Jon Drummond was a strange little boy, burning with intensity and possessed of mysterious powers. He preached a sermon when he was two, standing on a chair placed on a table in the City of David Church of God and Christ in Philadelphia, where his father was minister. "He tore the church up," says the Reverend David Drummond. "People lined up to touch him. One girl had a bump on her face. He touched her, and it went away."
Jon's career as a preacher is on hold now while he develops his more earthly talent of sprinting. Last Saturday, Drummond tore up the Penn Relays in Philadelphia. In the space of 90 minutes he ran blistering legs on winning teams in the 4 x 100-and 4 x 200-meter relays. In between he won the 100-yard dash—an anachronism in this metric era, held in honor of the 100th Penn Relays. Drummond's time of 9.33 seconds was. 12 of a second off the world best set a generation ago. One of the men he beat was Andre Cason, the silver medalist in the 100 meters at last summer's World Championships. "This was my gift to Philadelphia," said the always exuberant Drummond, who celebrated his dash victory by raising both his arms in salute to the crowd of 43,830, the largest in the history of the meet.
Drummond has arrived at the right time. The two fastest men in history, Carl Lewis, the 100-meter world-record holder, and 1992 Olympic 100-meter champion Linford Christie, have to be nearing the end of their careers. Lewis is 32, Christie 34. "I have what they don't have—youth," says Drummond, who is 25. "Andre has risen quickly. I'm climbing slowly. I'm the man to fear."
A year ago March, Drummond began training with UCLA assistant track coach John Smith. The partnership bore immediate fruit. At last July's much ballyhooed showdown in England, between Lewis and Christie, Drummond beat Lewis for second while losing narrowly to Christie. At the World Championships two weeks later, he ran leadoff on the U.S. 4 x 100 team that tied the world record in the semis. Because Drummond never does anything quite the same way as others, he ran the final, which the U.S. won, with a comb in his hair; just forgot to take it out. By the end of the year he was fifth in the 100-meter world rankings, one place ahead of Lewis.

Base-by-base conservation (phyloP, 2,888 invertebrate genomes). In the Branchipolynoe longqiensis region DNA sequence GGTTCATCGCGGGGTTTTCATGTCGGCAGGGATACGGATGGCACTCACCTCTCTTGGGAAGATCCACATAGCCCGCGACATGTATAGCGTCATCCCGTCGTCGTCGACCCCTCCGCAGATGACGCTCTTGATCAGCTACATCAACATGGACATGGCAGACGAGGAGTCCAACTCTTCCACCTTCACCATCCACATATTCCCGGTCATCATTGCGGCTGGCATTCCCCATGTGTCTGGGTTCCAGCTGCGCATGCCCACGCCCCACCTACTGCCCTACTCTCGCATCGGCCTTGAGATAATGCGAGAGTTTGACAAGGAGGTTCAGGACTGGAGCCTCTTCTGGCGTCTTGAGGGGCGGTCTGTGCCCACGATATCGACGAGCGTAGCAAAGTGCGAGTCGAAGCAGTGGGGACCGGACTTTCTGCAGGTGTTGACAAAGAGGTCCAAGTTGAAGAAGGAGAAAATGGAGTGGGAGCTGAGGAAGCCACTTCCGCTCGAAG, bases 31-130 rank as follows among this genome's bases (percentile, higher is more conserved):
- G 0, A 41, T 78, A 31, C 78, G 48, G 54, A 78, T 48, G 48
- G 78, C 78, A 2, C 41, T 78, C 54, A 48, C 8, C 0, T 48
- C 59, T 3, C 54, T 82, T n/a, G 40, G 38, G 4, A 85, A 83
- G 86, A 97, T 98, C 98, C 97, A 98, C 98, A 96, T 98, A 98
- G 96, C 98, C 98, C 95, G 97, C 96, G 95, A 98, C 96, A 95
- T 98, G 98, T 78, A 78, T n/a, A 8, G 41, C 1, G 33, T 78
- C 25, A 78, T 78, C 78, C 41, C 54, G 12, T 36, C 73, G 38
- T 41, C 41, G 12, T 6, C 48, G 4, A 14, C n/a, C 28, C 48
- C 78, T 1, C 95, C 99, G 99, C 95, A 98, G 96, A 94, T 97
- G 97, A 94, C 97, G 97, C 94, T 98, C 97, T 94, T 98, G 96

Drummond is a refreshing anomaly in the stone-faced world of sprinting. During his prerace ritual, he whoops, stares menacingly ahead and exhales ferociously, as if trying to blow out a candle at the far end of the track. "Last summer some people told me to tone him down," says Smith, who ignored them. "I was concerned he was hyperactive as a child," adds his mother. "Also he was kind of thin, while the rest of our family is kind of fat. I took him to the doctor, who said, 'Have you ever seen a fat racehorse?' "
When he isn't racing, Drummond can be found singing tenor with Kirk Franklin & the Family, a 21-member gospel group from Fort Worth that appeared on The Arsenio Hall Show in February. The group's first album reached No. 1 on Billboard's gospel chart. Indeed, the Gospel is never far from Drummond's mind. When asked why so many of the world's top sprinters—Lewis, Leroy Burrell and Dennis Mitchell—come from the Philadelphia area, Drummond says, "All good things come from the East. The wise men came from the East." So does a new sprint star, rising fast.
The gospel singer didn't treat his Penn Relay foes reverentially.